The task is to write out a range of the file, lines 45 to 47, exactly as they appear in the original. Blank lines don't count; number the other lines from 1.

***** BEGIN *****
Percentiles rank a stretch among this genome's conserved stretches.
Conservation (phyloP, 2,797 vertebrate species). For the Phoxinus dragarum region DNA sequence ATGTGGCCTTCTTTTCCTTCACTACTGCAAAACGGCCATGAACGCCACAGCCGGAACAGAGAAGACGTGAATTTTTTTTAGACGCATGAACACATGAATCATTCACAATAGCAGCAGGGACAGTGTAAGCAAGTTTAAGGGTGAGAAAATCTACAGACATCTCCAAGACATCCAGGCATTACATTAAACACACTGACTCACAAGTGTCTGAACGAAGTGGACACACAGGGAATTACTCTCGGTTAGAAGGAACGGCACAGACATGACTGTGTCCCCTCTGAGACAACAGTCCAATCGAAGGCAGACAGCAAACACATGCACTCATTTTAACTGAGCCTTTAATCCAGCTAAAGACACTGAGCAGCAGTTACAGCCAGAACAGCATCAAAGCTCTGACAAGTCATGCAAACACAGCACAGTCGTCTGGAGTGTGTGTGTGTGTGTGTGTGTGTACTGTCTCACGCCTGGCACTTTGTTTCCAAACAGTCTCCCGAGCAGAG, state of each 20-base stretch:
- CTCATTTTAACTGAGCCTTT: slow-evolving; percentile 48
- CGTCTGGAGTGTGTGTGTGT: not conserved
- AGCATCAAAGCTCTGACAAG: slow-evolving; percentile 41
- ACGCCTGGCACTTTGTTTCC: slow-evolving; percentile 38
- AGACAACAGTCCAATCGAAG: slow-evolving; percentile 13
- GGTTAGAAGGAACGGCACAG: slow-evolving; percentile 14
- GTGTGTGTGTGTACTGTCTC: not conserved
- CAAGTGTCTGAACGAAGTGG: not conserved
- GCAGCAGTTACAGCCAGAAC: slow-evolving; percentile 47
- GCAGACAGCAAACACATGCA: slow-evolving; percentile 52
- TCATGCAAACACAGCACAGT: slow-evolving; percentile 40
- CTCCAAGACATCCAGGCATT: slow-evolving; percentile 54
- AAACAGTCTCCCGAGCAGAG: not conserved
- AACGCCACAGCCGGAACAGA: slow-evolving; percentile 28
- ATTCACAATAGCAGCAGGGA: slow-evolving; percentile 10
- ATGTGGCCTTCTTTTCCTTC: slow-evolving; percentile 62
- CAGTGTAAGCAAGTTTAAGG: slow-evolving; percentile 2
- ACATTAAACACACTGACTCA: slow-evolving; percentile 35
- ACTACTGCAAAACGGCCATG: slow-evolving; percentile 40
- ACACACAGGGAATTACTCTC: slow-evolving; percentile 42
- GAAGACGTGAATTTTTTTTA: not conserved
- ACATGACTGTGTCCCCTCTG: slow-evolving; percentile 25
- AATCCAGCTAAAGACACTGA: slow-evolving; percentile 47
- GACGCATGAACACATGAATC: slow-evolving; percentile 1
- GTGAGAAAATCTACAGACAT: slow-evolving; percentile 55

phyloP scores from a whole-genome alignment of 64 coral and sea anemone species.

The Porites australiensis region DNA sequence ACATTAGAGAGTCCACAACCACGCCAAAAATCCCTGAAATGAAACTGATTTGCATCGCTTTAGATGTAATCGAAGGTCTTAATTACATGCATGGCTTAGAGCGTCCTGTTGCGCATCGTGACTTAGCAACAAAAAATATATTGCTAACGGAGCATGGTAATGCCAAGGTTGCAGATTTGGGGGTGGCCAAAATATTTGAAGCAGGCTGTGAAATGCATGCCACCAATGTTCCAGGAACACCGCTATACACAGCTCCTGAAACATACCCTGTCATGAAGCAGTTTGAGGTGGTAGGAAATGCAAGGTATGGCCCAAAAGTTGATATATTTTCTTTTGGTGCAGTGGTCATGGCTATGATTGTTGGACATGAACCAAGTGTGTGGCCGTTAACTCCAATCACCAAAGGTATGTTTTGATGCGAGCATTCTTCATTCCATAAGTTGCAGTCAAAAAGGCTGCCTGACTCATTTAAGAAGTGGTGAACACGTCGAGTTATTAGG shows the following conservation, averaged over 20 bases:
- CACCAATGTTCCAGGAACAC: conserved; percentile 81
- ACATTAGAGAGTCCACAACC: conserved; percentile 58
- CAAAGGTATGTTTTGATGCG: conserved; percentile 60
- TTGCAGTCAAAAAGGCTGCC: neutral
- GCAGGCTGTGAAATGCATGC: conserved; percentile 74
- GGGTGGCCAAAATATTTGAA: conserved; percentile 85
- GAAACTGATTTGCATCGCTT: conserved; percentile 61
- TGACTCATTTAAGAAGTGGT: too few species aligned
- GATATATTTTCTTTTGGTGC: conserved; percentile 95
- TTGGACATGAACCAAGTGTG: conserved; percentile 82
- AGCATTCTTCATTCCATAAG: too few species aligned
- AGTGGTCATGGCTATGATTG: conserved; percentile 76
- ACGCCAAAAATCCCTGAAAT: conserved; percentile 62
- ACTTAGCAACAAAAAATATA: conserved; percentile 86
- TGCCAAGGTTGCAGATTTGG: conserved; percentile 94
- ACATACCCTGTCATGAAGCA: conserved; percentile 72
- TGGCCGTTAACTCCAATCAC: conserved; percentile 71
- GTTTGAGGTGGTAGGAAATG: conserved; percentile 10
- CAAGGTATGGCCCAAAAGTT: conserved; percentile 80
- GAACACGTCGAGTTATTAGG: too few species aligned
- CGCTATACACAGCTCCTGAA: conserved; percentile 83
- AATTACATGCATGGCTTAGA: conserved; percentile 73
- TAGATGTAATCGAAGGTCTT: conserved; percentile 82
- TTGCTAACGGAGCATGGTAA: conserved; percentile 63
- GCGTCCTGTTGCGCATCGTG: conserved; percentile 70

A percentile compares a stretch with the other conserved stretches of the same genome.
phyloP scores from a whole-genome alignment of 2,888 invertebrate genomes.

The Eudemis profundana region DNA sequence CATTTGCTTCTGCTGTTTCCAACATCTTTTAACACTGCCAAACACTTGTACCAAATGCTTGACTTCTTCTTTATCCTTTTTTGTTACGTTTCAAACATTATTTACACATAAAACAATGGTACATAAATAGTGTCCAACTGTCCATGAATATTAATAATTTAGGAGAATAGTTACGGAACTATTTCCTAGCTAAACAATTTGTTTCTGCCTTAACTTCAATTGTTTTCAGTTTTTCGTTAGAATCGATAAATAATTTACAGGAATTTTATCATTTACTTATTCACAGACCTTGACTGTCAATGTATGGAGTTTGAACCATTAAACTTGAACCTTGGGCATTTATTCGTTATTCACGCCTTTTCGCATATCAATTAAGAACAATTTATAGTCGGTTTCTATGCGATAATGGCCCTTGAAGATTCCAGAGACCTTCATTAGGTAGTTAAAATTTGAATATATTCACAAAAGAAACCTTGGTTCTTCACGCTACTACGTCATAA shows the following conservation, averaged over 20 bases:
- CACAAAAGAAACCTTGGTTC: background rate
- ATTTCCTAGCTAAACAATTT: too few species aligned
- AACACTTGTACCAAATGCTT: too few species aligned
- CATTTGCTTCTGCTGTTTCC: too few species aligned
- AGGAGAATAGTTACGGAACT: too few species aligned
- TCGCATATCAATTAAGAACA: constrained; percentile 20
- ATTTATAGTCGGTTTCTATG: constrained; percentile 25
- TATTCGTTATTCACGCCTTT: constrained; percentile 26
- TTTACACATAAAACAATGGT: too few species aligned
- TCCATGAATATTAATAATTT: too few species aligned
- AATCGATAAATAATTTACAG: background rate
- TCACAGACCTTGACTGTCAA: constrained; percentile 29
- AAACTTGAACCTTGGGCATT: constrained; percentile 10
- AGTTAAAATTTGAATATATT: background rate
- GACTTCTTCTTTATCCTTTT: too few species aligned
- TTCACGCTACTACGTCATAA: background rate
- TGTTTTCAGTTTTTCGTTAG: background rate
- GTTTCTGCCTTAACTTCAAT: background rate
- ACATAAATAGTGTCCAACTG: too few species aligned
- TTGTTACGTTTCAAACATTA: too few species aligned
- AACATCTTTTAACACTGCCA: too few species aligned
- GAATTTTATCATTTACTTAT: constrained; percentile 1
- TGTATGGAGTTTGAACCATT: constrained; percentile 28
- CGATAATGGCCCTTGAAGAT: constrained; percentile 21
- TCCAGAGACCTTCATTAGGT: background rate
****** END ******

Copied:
- ACATACCCTGTCATGAAGCA: conserved; percentile 72
- TGGCCGTTAACTCCAATCAC: conserved; percentile 71
- GTTTGAGGTGGTAGGAAATG: conserved; percentile 10